December 15, 2020
Dear AHI friends,
Last night, at the end of typically gray cold December day here in Upstate New York and as the announcement came about the electoral college vote, I, as I often do, at 21 W. Park Row, perused some of the bookshelves that line the first floor and basement. I pulled out several books that inspired my curiosity in relation to my current project: a book debunking the New York Times’ “The 1619 Project.” One book is no doubt rare and may soon be purged from the shelves of public and college libraries because of its title: The Mind of the Negro as Reflected in Letters Written During the Crisis 1800-1860. The editor is Carter G. Woodson and the original publication date was 1926. The AHI owns the 1969 reprint by Negro Universities Press thanks to the bequest of an extensive collection of books to AHI by Eugene Genovese, a mentor to two of AHI’s founders.
That morning, I had, as I have done over the last six years, chatted with Bob Paquette about my research, specifically about the abolitionist Frederick Douglass and the books I was reading that Bob had recommended. Our conversations, however, have been ongoing, particularly as I wrote my 2019 book, Debunking Howard Zinn. Bob read parts of that manuscript and shared his own writing with me, as well as suggested sources for my research that proved to be invaluable.
On December 14, Bob had come in in order to do what he spends so many hours doing: to deal with the maintenance of this mansion that houses me and gives me a place to work. That morning was spent with the technician who installed a new security system to better safeguard AHI treasures. Of course, this one morning represented only part of the total amount of time he spent on this task—one of so many—involved in maintaining this building and keeping the Institute going. As a former homeowner, I know how much time is spent on simply researching and choosing a new company, rescheduling appointments, and on. I and others get to see only a sliver what Bob does, from paperwork to driving down to the AHI in the middle of the night to check a leak.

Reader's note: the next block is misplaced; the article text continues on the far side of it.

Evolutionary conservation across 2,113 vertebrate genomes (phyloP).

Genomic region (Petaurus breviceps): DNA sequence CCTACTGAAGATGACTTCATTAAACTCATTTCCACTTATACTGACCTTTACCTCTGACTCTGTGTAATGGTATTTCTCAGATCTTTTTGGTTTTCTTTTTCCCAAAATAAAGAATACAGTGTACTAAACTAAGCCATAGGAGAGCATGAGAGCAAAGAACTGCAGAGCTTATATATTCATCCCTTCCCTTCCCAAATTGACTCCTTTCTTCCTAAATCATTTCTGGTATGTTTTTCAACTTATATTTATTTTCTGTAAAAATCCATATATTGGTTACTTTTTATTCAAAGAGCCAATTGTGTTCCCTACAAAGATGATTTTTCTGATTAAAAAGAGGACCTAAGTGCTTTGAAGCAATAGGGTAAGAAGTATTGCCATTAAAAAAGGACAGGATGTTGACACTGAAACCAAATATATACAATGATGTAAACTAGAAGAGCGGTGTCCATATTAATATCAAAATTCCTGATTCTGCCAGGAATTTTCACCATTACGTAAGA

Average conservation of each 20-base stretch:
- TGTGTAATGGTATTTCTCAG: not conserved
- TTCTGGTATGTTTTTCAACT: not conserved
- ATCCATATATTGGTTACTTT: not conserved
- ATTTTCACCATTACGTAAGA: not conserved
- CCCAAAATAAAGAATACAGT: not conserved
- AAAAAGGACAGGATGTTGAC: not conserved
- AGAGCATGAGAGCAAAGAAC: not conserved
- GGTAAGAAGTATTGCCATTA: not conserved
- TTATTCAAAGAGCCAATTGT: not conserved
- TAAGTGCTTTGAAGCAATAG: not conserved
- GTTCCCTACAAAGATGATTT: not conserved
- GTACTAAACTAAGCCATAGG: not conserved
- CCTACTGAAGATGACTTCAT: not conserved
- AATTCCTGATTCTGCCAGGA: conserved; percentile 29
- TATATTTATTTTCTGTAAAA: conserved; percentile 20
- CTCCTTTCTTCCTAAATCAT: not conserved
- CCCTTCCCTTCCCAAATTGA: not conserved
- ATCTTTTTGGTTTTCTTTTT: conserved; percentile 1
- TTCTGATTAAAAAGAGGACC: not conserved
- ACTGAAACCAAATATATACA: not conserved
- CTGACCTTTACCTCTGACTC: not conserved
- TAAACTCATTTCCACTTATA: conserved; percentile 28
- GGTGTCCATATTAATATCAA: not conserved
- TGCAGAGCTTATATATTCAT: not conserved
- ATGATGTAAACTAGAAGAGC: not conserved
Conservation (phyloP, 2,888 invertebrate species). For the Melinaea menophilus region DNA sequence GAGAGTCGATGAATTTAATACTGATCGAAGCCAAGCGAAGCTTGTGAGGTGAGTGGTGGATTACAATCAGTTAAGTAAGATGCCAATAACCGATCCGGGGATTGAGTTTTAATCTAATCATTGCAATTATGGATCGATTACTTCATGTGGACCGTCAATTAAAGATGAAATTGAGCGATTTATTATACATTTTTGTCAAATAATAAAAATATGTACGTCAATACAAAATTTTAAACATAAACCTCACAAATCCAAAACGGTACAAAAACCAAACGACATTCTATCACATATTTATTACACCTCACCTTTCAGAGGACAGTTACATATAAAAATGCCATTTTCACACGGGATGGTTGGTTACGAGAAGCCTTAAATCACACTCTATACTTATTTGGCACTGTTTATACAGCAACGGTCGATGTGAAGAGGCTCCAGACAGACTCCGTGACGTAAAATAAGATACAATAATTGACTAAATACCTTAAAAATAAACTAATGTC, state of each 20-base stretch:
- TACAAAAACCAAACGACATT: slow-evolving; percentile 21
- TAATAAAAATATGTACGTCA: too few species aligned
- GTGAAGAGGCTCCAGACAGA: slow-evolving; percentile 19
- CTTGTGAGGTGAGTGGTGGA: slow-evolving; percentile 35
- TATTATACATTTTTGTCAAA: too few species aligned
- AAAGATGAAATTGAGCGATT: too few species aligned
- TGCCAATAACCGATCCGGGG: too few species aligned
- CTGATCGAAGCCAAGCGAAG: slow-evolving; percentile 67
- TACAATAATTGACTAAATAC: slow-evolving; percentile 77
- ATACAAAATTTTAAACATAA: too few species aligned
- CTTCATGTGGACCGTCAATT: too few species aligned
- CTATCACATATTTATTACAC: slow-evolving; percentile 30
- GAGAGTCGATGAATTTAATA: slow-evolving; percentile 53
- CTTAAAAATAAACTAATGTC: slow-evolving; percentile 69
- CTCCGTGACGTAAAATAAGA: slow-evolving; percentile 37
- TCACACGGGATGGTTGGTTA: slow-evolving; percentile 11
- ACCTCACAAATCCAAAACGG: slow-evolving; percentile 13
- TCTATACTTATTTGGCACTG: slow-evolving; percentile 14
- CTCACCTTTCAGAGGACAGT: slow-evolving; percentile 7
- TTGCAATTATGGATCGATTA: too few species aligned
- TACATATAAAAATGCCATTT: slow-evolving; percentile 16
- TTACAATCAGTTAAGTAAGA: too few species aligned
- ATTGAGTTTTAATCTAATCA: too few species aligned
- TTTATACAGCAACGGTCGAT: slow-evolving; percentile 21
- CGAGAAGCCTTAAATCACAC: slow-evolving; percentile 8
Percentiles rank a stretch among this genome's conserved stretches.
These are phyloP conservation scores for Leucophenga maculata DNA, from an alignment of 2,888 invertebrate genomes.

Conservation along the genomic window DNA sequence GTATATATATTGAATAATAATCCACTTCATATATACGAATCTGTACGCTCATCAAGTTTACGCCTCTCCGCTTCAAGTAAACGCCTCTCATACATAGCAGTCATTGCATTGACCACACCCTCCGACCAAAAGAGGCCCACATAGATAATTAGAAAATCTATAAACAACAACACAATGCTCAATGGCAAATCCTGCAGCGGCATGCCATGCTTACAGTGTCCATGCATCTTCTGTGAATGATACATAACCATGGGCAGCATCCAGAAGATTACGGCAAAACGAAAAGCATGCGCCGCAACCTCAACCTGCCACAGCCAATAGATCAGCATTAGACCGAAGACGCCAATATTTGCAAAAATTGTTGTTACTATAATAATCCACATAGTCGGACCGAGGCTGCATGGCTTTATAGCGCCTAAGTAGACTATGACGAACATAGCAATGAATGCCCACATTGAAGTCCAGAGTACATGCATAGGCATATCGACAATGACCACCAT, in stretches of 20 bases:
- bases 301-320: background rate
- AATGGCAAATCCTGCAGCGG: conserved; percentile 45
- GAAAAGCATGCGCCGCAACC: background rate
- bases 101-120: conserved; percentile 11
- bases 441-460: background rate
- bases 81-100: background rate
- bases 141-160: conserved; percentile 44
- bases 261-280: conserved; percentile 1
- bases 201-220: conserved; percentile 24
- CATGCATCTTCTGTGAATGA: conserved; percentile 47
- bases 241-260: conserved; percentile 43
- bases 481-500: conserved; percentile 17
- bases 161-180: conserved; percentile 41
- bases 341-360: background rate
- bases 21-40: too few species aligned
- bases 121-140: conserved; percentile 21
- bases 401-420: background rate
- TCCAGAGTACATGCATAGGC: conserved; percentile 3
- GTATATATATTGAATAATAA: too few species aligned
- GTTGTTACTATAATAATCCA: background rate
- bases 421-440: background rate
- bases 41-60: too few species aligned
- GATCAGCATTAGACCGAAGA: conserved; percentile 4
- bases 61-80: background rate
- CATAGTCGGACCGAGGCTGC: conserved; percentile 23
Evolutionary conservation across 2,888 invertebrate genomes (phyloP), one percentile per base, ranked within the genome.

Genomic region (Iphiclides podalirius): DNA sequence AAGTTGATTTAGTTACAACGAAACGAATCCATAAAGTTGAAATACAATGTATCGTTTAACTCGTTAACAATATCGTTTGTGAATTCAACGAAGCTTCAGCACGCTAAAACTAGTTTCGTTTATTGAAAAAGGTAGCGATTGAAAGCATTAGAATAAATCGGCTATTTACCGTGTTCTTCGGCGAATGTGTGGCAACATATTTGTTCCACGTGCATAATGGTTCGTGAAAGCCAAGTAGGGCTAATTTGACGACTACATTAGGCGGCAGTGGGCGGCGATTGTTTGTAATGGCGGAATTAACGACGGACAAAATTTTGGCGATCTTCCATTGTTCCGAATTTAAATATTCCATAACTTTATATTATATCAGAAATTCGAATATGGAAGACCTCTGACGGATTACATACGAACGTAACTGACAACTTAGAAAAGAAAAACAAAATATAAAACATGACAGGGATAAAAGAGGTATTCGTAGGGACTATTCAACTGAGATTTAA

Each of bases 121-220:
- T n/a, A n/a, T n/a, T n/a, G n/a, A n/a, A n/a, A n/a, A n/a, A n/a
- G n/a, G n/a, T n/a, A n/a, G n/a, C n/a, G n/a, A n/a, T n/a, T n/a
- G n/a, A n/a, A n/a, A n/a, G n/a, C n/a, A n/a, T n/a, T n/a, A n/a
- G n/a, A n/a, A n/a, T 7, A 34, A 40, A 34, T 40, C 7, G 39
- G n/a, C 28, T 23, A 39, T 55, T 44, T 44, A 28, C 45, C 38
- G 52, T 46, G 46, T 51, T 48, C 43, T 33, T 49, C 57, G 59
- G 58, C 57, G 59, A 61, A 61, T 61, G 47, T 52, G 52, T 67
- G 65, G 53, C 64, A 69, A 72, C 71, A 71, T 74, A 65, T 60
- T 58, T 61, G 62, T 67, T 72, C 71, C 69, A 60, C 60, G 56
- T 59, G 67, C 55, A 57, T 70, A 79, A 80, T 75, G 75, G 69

But I am so thankful that Bob has voluntarily been doing this now for thirteen years in order to maintain a safe space for books, scholars, and students. I honestly worry about librarians “decolonizing” library shelves, as many pledged to do in response to the riots of this summer. And who knows when some indoctrinated student might, upon spying the title of Woodson’s book in the library, organize a group and demand its removal? But it is here at the AHI also for Hamilton College AHI student fellows to use—several of whom have also helped me as research assistants.
Things have gotten so much worse since I was “cancelled,” exiled from the college classroom in 2013 because my articles about education displeased a department chair and a college president. And after participating in the panel discussion of the White House Conference on American History on Constitution Day 2020, which preceded President Trump’s speech calling for the teaching of honest history instead of Howard Zinn and the 1619 Project, I am saddened by the prospect that there will likely be no such efforts by the incoming administration—in fact, quite likely the opposite.
Still, we need to keep refuting such propaganda as The 1619 Project. As indicated by the attached preliminary mock-up of my book cover, my concern is over how this project divides America, pitting groups against each other through a grossly distorted history. The enemies of America, the liars about her history, seek a civil war. And civil war, as I can tell you as someone whose own parents took her as a toddler from the communist regime of Tito’s Yugoslavia, is the universal strategy. I have read and heard stories about how the Communist Partisans literally set brother against brother. And I see it coming here, to the country that is the “last best hope,” as Abraham Lincoln put it, and as my parents saw it.